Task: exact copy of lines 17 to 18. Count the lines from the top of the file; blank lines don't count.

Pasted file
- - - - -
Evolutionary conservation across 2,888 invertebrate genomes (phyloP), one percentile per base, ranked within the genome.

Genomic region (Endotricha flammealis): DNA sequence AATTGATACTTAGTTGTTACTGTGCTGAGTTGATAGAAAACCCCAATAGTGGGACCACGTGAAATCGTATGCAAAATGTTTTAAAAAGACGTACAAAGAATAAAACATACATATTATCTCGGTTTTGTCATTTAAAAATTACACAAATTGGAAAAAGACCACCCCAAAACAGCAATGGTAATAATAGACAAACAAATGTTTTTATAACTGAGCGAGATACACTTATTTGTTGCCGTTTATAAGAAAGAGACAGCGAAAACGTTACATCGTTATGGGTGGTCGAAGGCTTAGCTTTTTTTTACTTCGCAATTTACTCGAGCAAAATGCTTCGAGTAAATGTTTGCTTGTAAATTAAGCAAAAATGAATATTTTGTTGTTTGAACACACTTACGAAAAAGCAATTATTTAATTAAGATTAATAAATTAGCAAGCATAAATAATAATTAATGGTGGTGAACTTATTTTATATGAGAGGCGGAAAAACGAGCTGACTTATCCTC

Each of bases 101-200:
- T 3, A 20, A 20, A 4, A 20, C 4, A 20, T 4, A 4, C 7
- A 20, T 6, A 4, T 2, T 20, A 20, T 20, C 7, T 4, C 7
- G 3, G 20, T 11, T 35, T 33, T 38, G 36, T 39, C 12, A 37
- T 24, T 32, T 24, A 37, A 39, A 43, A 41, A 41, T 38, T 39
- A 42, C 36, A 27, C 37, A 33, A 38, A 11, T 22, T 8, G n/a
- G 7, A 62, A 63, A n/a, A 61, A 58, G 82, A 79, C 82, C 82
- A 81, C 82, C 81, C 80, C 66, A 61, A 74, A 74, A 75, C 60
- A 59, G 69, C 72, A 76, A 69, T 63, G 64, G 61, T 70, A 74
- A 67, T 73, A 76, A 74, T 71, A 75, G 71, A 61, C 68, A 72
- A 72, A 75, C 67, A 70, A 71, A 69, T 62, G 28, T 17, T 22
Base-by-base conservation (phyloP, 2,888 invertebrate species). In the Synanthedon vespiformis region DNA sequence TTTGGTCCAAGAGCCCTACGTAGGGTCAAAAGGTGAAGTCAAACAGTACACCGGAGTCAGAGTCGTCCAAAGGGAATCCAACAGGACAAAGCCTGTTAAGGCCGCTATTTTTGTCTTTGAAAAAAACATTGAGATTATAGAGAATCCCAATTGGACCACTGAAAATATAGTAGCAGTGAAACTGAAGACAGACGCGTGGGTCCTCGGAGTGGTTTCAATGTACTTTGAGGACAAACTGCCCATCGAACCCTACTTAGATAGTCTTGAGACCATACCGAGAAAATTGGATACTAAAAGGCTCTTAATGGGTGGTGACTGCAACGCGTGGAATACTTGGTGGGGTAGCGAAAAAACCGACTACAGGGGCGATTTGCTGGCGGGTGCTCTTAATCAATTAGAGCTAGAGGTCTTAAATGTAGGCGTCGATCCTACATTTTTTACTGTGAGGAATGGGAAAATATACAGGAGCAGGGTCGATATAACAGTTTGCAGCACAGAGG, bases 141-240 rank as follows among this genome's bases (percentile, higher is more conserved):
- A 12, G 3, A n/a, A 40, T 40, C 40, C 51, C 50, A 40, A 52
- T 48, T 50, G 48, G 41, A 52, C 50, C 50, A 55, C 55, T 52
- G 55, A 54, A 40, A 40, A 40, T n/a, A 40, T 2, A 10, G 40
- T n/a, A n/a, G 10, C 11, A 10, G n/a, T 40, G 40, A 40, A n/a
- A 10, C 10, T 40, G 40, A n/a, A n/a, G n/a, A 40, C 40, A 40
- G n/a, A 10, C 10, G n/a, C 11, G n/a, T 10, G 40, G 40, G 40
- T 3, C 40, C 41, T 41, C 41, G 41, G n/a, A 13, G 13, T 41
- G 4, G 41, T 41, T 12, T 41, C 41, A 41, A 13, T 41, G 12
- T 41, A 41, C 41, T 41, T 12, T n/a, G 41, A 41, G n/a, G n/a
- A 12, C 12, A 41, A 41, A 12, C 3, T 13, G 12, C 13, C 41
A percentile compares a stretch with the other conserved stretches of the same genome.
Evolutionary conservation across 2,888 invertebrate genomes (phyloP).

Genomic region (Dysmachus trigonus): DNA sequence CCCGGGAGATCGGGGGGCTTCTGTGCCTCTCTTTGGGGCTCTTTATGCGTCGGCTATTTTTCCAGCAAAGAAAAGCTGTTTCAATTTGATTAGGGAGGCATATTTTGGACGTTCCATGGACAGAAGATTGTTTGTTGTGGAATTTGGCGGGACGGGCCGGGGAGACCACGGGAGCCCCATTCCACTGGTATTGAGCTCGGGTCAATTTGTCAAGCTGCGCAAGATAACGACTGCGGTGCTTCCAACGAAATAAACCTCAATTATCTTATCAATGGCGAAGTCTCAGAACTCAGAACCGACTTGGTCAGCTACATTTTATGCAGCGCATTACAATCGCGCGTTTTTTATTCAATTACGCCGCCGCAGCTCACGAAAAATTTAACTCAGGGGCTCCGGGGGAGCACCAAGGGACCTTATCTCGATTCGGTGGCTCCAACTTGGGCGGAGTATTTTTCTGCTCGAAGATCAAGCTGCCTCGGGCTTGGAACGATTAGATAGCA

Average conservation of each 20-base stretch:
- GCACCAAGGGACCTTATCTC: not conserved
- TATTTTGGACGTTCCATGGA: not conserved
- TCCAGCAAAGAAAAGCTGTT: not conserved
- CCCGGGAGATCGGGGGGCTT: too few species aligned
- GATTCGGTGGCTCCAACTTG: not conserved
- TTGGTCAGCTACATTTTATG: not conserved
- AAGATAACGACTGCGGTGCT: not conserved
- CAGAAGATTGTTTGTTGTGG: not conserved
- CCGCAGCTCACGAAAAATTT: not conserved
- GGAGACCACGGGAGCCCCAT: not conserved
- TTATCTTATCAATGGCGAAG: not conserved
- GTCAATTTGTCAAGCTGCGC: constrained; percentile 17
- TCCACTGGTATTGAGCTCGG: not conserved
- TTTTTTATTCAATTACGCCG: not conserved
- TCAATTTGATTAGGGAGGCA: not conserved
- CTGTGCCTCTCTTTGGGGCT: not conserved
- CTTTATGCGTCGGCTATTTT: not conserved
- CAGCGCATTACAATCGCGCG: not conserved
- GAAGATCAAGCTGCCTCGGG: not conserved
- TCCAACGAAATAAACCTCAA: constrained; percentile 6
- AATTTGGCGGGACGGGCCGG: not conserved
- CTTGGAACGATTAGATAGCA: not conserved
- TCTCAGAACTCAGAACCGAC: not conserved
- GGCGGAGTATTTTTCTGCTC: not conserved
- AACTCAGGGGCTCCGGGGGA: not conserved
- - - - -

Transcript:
- G 55, A 54, A 40, A 40, A 40, T n/a, A 40, T 2, A 10, G 40
- T n/a, A n/a, G 10, C 11, A 10, G n/a, T 40, G 40, A 40, A n/a